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LETTERS: Time to progress

To the editor:

This county is dying. It is dying because we are losing residents. We are losing residents because this is a backwards county — too many people are against progress, against new business, and against new development. They don’t want to see change. If we don’t change, we won’t have to worry about it anyway because the county will eventually die — reaching the point of no return.

When we are there — dead — the only way the county will be able to support itself is through property taxes. There won’t be any business or commercial or industrial property to pay taxes to support the county. When the owners of the existing businesses phase out, no one will buy them, or if they do they will move them somewhere else.

Then more burden will fall to the property owners. Then more people will leave. Then fewer people will move here. And we will stay dead.

This jail issue is an example of the “don’t do anything” mentality that got us into this situation. I agree that the first proposal was for a jail that was too expensive. It was this that I think killed it, not just the sales tax. This new proposal is within line. The only thing better would be for the city and county to go together and build a joint law enforcement center like McPherson and McPherson County did several years ago. It is working very well.

But heaven forbid that Marion and Marion County could ever work together, or any other two entities in Marion County for that matter.

The fairest way in my mind to fund this project is through a bond issue and property tax. The second best way to pay for it is sales tax. Using either method to get the funds, the issue will only cover the construction of the facility, not the ongoing expenses. Those will come out of the county general fund, which is covered by property taxes.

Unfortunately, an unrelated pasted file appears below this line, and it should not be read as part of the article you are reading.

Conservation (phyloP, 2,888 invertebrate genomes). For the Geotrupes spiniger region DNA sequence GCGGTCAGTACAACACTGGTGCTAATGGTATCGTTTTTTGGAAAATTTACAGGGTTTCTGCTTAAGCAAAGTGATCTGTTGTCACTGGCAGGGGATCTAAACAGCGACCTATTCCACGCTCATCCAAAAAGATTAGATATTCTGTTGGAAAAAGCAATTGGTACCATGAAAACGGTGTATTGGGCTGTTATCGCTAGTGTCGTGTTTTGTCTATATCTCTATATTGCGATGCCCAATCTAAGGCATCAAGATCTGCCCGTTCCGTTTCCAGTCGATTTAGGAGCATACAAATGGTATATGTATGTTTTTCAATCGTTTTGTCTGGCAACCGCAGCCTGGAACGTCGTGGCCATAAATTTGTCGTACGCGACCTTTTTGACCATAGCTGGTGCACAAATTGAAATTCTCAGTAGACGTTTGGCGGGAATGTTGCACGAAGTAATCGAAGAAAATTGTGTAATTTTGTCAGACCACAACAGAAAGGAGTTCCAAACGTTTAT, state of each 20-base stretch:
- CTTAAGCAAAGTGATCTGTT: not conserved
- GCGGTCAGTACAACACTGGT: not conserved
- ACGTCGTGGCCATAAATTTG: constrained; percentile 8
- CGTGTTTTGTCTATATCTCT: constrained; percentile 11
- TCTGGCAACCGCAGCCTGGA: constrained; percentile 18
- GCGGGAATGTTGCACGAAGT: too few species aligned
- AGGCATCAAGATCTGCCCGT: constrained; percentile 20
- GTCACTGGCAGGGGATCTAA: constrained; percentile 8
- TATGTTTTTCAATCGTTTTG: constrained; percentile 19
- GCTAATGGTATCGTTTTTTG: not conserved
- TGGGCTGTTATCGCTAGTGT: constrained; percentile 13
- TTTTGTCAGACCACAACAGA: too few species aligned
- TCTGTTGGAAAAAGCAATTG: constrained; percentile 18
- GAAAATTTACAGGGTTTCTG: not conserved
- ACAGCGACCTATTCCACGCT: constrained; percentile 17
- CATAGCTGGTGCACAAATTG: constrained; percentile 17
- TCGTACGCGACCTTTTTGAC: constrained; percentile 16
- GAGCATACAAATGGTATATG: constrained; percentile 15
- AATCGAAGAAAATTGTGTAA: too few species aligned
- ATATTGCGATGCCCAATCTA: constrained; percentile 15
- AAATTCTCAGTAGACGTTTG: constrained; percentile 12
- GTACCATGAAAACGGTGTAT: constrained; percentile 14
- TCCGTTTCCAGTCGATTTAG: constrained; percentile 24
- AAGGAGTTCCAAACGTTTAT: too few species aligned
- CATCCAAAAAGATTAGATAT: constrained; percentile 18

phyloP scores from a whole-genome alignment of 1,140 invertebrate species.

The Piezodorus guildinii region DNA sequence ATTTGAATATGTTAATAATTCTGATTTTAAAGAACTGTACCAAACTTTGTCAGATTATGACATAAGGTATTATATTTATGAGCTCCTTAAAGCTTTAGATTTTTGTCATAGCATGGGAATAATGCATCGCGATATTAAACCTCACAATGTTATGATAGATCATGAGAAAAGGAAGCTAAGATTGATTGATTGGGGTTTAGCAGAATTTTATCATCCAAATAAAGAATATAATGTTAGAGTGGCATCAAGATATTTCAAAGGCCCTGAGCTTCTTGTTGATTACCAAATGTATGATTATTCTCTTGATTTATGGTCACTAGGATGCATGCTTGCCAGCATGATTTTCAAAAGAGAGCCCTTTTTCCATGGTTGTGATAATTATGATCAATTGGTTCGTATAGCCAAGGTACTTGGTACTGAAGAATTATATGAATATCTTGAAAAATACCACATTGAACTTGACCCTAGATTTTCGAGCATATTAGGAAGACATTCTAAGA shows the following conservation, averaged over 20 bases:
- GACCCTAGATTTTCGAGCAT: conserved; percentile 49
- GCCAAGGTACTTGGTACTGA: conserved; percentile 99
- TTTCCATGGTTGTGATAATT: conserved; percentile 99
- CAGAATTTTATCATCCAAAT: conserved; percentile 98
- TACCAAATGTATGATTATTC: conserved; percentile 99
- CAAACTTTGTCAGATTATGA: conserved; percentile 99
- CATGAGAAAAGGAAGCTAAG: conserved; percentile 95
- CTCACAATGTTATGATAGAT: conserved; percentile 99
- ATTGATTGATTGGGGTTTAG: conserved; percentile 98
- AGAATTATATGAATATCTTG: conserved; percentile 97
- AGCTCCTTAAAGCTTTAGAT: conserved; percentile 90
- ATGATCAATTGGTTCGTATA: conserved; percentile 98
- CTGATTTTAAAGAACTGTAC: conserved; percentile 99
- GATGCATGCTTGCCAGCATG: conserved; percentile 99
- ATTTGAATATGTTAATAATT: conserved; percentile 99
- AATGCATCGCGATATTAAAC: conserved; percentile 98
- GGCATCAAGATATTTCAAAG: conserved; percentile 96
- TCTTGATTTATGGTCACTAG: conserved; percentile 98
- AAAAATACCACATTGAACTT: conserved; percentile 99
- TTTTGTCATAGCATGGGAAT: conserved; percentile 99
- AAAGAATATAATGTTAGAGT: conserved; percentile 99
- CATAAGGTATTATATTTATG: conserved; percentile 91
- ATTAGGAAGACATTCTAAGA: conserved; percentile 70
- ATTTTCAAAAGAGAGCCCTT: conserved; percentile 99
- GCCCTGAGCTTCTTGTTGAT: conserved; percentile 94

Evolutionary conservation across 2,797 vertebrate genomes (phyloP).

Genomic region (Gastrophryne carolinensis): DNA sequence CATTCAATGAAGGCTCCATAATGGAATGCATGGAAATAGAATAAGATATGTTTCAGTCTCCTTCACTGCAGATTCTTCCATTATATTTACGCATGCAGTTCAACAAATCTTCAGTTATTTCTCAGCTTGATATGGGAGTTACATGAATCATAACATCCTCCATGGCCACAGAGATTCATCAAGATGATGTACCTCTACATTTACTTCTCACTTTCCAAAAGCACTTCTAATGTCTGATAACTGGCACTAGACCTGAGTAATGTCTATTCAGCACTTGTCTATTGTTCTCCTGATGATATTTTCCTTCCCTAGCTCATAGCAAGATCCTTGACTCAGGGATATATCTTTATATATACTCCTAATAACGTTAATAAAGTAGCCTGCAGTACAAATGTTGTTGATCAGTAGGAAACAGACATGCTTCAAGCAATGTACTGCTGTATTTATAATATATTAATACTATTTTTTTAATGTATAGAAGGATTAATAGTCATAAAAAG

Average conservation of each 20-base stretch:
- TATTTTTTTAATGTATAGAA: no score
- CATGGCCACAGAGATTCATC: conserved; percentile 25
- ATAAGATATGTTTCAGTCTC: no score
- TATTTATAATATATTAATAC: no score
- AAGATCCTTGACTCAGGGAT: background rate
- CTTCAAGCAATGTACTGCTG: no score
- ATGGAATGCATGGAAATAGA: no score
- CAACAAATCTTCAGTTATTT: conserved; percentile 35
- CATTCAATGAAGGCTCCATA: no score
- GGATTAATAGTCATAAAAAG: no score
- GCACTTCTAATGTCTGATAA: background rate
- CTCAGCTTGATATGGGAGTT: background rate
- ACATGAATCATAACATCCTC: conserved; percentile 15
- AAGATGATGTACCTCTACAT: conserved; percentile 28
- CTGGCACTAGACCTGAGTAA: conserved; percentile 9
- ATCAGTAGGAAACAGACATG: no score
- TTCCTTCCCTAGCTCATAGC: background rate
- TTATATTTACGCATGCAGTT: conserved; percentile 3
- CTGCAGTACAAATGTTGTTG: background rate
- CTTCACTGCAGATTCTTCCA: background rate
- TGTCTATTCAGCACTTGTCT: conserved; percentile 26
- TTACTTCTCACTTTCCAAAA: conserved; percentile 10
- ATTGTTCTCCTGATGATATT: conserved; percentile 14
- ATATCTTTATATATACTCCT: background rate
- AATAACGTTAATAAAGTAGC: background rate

I feel this issue was misrepresented in the recent flyer that was mailed in the county. If the general fund can’t cover operating expenses, property taxes will go up regardless of how the jail construction is funded, or however we have to handle the jail population. The flat $10 fee is the most unfair of them all.

Sales tax has no impact on my decision as to what or where I buy something. That decision is based on need, availability, opportunity, and, frequently, impulse.

It seems the car dealers always are brought up on the sales tax issue. I thought Kansas’ destination-based taxes took care of that issue. If you live in Marion County and buy a car in Reno County, you still pay Marion taxes. In reverse, if you live in Sedgwick County and buy a car in Marion County, you pay Sedgwick County taxes. Or do I not understand this correctly?

Another example of the poor cooperation of county residents and leaders is the economic development committee that had to be disbanded because they couldn’t get along with each other. Each one wanted just what they wanted rather than taking a broad look at the needs of the county. Some of the needs at the reservoir are another. If we were to go back just a few years there are more.

Another issue is people objecting to others making money. An example of this is the cabin proposal at Marion County Lake. Some people don’t like the idea of someone else making money. They think the lake is off limits to this. The lake is supported by county taxes, fees, and a little from the Kansas Wildlife Department. This operation will increase the public use of the lake; county revenue will increase from the lease charges and a share of the cabin rental fees; and the cabin renters will spend money in the county and the City of Marion. All this reduces the amount of support needed from the county treasury. This is economic development and some are against it.

Some are concerned the county is at some risk in this venture. I assume the county lease will protect us from any financial exposure. The only ones taking a risk are the developers and the bank.

At least someone in the county is willing to take a risk on a new venture. After all, risk takers built the U.S.

Come on Marion County, let’s wake up before it is too late and start moving forward. Let’s get things done without all the petty battles.

Paul White
Marion

Last modified March 30, 2011

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